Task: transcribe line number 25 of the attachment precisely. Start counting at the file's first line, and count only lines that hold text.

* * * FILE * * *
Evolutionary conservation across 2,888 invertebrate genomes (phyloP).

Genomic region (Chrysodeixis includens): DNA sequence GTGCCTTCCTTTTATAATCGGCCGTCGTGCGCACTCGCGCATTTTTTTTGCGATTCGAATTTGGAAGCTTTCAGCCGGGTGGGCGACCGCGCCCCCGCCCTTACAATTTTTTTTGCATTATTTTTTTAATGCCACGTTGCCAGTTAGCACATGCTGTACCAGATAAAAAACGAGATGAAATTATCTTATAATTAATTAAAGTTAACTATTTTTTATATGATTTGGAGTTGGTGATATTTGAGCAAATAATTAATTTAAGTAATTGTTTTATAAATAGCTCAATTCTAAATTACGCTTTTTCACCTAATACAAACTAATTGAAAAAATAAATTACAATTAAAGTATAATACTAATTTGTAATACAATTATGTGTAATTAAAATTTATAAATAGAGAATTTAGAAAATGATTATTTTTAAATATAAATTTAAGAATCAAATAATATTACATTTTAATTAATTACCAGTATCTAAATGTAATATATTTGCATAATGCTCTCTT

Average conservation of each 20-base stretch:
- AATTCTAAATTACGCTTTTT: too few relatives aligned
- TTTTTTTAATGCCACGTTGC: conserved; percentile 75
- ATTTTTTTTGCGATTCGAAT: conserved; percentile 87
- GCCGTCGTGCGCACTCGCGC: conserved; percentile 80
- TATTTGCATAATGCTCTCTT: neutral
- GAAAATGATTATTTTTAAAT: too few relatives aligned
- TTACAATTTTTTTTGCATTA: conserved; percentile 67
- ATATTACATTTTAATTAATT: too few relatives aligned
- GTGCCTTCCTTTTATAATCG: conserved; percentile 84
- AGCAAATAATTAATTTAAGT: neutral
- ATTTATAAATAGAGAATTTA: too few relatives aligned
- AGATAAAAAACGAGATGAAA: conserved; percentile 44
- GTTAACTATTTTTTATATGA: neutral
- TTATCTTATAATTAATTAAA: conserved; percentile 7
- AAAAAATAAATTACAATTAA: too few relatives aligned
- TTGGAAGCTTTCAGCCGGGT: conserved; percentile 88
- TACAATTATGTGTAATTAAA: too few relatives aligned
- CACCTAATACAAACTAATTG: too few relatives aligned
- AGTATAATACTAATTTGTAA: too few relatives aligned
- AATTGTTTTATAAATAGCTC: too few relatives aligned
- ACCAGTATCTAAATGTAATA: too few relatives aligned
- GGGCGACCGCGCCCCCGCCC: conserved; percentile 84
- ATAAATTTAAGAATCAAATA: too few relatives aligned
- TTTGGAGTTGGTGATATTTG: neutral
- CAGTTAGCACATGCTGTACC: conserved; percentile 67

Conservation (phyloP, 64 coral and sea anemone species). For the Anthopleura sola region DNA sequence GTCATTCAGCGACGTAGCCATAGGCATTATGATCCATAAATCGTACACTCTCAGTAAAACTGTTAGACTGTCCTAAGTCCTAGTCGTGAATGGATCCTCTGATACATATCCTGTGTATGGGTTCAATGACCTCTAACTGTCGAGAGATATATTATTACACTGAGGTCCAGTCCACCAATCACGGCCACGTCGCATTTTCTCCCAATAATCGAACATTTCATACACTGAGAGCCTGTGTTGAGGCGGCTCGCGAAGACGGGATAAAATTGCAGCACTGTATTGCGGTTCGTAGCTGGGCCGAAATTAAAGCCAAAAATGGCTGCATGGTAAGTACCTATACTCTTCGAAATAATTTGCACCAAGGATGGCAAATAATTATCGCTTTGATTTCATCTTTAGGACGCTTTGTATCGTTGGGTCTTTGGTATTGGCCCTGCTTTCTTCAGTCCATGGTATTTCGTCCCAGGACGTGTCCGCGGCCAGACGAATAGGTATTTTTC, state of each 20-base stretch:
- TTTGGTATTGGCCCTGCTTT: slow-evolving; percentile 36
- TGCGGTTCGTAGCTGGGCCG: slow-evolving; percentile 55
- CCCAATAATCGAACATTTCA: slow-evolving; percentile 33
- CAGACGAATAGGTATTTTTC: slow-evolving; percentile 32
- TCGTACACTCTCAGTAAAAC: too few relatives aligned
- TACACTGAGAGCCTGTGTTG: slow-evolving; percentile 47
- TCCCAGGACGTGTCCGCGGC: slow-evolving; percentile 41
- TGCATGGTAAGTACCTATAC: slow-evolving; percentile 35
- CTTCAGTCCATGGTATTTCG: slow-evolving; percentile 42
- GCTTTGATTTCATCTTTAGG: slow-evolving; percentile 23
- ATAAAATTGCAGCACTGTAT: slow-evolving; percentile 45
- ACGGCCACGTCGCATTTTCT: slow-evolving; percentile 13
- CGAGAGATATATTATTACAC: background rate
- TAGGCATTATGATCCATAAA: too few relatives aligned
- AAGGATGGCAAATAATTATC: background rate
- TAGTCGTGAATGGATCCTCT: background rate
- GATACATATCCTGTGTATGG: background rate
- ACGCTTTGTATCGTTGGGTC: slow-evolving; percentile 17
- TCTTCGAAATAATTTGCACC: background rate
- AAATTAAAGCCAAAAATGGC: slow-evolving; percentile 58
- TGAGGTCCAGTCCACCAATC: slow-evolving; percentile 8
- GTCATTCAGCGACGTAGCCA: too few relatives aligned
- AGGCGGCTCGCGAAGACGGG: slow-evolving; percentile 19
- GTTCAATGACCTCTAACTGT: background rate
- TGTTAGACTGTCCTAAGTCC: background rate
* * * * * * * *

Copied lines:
- GGGCGACCGCGCCCCCGCCC: conserved; percentile 84